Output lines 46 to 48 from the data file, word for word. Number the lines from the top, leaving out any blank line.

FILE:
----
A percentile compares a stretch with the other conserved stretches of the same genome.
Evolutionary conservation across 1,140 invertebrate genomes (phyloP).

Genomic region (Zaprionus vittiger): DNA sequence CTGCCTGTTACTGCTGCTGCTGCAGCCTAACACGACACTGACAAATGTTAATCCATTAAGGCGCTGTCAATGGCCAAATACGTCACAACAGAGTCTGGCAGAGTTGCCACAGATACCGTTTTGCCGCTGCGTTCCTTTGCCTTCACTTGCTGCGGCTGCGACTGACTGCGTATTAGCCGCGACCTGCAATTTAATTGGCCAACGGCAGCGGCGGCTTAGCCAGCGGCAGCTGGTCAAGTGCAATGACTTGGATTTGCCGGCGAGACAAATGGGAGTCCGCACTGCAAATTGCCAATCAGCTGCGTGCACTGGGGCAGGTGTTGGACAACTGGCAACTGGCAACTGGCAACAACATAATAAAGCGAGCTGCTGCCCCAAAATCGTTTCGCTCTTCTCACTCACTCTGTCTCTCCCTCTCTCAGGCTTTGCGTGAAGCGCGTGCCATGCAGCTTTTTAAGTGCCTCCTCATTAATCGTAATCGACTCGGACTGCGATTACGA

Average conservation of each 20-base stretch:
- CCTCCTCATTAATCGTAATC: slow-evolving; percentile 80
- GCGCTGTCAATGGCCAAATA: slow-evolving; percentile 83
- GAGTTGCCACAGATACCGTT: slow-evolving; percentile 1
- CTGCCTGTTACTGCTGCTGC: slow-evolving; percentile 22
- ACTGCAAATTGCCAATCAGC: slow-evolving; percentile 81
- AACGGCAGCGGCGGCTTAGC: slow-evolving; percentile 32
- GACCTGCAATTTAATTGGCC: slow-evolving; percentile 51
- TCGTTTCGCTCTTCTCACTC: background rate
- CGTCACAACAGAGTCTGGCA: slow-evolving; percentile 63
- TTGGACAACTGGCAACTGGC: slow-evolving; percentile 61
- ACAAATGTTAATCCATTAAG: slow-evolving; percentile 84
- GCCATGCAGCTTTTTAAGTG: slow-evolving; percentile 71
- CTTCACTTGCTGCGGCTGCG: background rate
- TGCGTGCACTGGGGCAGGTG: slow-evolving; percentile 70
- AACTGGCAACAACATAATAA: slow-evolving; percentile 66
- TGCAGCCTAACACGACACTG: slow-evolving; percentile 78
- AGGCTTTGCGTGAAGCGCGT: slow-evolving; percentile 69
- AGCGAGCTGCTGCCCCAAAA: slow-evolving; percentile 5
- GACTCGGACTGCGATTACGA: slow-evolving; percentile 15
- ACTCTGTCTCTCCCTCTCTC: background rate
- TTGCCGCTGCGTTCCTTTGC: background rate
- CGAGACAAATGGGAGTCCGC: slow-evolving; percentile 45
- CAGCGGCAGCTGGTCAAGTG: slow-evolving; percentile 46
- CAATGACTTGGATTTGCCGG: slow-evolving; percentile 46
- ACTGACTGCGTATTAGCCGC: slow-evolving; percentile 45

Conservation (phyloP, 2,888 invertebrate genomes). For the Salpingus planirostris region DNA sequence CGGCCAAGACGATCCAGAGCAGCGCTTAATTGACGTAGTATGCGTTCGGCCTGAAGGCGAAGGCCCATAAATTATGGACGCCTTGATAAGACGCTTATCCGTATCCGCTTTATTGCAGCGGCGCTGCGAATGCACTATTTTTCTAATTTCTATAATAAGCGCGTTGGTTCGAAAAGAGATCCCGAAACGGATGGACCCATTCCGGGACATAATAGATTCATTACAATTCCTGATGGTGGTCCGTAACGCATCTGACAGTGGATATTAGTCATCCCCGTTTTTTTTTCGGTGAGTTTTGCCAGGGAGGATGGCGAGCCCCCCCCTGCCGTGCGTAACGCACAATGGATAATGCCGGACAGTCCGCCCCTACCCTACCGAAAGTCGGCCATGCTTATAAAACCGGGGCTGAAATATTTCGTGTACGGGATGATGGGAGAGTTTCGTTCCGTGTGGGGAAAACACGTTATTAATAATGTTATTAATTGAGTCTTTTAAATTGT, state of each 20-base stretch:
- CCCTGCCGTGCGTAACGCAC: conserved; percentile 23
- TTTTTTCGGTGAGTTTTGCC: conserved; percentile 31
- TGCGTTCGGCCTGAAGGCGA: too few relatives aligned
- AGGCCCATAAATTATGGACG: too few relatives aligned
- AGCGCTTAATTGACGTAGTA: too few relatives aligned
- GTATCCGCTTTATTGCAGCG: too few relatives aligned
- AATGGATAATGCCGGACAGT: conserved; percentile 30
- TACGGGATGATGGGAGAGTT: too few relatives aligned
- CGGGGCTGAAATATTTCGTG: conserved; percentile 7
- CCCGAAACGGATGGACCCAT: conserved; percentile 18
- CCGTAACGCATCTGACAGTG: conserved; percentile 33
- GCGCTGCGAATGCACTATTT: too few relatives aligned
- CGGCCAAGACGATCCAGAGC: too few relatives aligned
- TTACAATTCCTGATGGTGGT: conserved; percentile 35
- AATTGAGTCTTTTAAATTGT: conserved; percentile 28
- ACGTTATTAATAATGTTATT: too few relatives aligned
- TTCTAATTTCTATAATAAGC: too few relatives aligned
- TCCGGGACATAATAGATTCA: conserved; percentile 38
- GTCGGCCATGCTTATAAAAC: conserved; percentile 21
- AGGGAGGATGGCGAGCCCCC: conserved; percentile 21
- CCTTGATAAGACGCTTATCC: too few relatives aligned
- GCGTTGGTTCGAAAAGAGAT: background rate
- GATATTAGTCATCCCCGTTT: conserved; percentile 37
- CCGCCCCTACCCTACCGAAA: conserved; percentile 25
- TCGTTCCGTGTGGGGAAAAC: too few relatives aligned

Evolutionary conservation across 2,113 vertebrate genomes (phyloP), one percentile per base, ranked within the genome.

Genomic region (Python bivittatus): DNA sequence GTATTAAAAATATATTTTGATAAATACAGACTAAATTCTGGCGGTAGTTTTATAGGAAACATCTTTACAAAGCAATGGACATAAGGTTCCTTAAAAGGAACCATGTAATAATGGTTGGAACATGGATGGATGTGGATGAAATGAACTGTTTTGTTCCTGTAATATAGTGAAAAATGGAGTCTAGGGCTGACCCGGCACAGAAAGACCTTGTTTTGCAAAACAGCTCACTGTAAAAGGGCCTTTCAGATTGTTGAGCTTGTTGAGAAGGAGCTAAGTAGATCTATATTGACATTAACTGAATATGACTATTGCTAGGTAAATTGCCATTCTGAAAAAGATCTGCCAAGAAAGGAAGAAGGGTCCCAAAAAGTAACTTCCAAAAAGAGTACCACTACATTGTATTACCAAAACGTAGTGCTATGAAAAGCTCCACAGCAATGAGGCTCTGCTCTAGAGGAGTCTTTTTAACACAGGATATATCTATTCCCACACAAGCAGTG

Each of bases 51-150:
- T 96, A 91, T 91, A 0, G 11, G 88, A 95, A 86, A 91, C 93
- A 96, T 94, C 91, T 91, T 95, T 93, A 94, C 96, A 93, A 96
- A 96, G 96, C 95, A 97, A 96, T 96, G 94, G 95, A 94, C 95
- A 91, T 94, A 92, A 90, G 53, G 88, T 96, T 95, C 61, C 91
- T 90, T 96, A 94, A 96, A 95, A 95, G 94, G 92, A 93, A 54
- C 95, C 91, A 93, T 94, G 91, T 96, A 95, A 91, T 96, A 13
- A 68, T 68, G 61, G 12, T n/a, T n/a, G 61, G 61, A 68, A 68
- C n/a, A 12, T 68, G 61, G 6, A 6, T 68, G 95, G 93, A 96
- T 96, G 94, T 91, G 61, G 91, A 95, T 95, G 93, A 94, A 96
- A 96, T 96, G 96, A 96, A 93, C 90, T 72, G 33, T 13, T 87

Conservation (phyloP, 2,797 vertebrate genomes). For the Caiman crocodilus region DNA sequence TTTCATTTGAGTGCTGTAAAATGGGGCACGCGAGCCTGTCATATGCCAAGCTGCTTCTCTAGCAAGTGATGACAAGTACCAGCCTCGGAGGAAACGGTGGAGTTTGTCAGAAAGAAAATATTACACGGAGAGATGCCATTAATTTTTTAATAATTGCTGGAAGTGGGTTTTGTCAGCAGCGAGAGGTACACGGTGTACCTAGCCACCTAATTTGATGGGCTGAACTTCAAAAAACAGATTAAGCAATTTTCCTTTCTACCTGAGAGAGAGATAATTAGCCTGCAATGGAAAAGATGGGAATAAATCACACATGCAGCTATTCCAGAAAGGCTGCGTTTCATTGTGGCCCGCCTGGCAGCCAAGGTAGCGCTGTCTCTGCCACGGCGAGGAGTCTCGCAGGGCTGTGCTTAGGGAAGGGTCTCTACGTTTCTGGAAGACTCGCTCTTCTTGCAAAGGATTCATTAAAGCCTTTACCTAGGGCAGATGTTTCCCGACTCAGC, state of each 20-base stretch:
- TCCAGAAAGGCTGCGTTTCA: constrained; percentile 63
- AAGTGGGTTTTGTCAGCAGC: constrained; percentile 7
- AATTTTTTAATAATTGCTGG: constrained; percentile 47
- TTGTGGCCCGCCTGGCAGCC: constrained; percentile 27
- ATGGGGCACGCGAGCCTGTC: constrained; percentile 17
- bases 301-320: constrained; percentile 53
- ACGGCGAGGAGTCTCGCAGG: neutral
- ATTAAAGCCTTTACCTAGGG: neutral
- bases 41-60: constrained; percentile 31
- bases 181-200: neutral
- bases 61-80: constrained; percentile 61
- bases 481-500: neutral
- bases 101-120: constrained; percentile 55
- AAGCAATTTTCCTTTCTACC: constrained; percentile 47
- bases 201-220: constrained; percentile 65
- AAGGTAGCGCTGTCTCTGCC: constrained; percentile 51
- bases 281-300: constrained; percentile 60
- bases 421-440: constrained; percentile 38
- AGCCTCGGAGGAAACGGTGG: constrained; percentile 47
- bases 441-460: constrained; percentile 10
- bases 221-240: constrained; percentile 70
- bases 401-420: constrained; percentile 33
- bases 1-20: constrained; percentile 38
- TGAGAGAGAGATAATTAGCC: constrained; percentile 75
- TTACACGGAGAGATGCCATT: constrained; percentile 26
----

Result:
- ACGTTATTAATAATGTTATT: too few relatives aligned
- TTCTAATTTCTATAATAAGC: too few relatives aligned
- TCCGGGACATAATAGATTCA: conserved; percentile 38